The excellent (but poorly advertised, on the Internet anyway) Boston Review is currently running “a review by Lawrence Rosen”:http://bostonreview.net/BR32.1/rosen.html of Robert Irwin’s book on Said. I’ve “discussed the Said-Irwin thang before”:http://savageminds.org/2006/12/10/edward-said-and-the-oppositional-canon/ as something that pretty much all anthropologists should keep up on, given the way that Said has become so central to the canon. Lawrence Rosen — a student of Geertz from the Morocco phase — has had a distinguished career (although not very similar to his contemporary Paul Rabinow) worrying out the interpretive end of law and anthropology and the Middle East.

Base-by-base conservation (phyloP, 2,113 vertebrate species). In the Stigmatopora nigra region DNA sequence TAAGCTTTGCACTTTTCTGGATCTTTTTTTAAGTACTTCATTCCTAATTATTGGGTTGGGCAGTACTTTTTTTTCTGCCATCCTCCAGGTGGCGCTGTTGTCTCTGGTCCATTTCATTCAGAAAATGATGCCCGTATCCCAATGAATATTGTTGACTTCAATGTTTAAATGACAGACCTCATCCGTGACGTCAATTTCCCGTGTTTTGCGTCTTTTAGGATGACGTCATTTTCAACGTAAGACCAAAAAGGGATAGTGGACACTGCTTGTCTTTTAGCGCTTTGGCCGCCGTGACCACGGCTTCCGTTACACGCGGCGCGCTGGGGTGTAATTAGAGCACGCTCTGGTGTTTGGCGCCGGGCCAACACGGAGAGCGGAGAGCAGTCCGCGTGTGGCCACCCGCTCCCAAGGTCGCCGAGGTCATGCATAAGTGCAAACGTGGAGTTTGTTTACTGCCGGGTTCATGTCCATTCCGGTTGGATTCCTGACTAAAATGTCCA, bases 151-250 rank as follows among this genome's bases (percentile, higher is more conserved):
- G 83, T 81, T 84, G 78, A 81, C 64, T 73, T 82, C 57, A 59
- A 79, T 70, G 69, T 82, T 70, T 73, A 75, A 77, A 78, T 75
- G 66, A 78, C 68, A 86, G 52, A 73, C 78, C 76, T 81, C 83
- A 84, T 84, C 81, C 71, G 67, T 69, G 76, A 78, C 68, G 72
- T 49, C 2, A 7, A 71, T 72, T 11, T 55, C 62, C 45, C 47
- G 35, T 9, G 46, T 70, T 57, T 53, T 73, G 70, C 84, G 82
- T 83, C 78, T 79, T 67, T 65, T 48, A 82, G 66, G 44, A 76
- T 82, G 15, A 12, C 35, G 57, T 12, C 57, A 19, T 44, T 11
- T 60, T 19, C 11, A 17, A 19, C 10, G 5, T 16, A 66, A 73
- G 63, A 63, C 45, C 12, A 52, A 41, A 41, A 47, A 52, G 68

The thing that I like about Rosen’s review is that it charts a middle course between Said and Irwin. It is tempting to diss and dismiss both of thee authors since there seems to be so little middle ground between not only their arguments, but their more general sensibilities. I like Rosen’s willingness to point out the way that Said’s shortcomings can be understood as part of a larger ‘unfinished’ project rather than as errors that doom the enterprise from the start. Above all, it ends by shifting the discussion away from the narcissistic examination of the careers of Western scholars and back to the issue at hand — what must be done for Standard Average European scholars to understand the Standard Average Muslim?